New York Islanders' Zenon Konopka (28) throws a punch to...

New York Islanders' Zenon Konopka (28) throws a punch to Pittsburgh Penguins' Maxime Talbot (25) as he holds him down on the ice during the third period of an NHL hockey game. (Feb. 11, 2011) Credit: Kathy Kmonicek

Your move, Pittsburgh.

Almost two months have passed since the now-infamous Friday Night FightFest at Nassau Coliseum Feb. 11, a 9-3 Islanders' drubbing of the Penguins that set a franchise record with 346 total penalty minutes, 11 game misconducts and 15 fighting majors.

As they prepared to play the Penguins Friday for the first time since the brouhaha, the Islanders said they were not planning to initiate a repeat of the February fracas.

"We're not in a position to start anything. We took care of what we needed to take care of last game. The ball is kind of in their court now," Matt Martin said. "They are still fighting for positioning and they're probably going to want to play some hockey."

In the aftermath of the game, Martin received a four-game suspension for his from-behind attack on Max Talbot, Trevor Gillies received a nine-game ban for his elbow on Eric Tangradi, and the Islanders were fined $100,000 for the whole debacle.

The steep punishments are not the only deterrent, however. Circumstances have changed since their last meeting.

The Penguins are playoff-bound, for one. And the Islanders believe they have settled their score with Pittsburgh for previous transgressions -- Talbot's concussion-inducing hit on Blake Comeau and goaltender Brent Johnson's face-shattering knockout punch on Rick DiPietro during the team's 3-0 loss nine days earlier.

"They're going to the playoffs. We're not," said Zenon Konopka, one of the team's most vocal players leading up to, during and after the game. "We made our mark the last game. It's going to be up to them to see how this plays out intensity-wise."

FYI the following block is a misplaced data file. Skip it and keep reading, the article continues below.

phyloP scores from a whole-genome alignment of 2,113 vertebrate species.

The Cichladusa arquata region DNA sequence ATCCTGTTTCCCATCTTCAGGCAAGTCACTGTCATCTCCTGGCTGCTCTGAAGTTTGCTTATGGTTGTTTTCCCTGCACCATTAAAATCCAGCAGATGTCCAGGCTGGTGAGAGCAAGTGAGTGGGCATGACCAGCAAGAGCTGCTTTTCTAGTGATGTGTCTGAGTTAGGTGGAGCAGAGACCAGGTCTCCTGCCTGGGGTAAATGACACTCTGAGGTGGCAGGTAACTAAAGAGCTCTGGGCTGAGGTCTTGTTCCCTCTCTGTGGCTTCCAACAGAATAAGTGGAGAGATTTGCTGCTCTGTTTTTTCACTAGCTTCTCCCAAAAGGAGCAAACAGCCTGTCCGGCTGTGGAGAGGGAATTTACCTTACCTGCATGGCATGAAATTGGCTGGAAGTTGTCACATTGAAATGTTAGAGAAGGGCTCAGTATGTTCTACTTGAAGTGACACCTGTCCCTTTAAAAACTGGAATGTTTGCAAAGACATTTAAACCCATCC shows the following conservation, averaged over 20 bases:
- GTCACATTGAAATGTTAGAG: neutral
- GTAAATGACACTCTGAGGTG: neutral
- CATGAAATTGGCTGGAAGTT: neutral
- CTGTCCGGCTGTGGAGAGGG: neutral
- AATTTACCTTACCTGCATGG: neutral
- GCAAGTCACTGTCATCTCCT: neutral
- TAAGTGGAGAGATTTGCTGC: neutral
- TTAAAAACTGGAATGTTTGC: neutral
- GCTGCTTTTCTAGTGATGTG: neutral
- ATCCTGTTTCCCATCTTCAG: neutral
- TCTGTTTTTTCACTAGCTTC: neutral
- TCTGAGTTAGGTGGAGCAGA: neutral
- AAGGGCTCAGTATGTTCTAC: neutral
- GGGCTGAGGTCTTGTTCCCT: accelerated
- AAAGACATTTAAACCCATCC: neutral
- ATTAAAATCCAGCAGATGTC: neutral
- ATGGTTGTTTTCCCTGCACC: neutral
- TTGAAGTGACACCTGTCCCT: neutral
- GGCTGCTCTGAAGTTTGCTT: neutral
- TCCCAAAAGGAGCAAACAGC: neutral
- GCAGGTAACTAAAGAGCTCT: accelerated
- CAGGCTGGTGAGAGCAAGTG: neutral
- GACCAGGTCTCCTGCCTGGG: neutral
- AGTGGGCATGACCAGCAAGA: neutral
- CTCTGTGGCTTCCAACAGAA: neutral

With enough time to reflect, several of the game's primary participants admit things got out of hand. Martin said he believed the suspensions handed down by the league were "warranted."

"I'm not going to go against the league and say we were a bunch of angels," Martin said. "Some things were taken kind of overboard, I'll be the first to admit that. But no one is a bad guy in here."

Gillies acknowledged that some bad blood remains, but the 32-year-old enforcer believes cooler heads will prevail this time around. If not, they'll be ready.

"If the bell needs to be answered, we have guys to answer it," he said. "Besides that, it's just another hockey game."

Konopka hopes the rematch with the Penguins, which is the last home game of the season and a sellout, will be a good send-off for the team.

"This organization, we haven't had too many intense games in April that were sold out," said Konopka, "so let's cherish this one as a team and for the fans and have fun with it."

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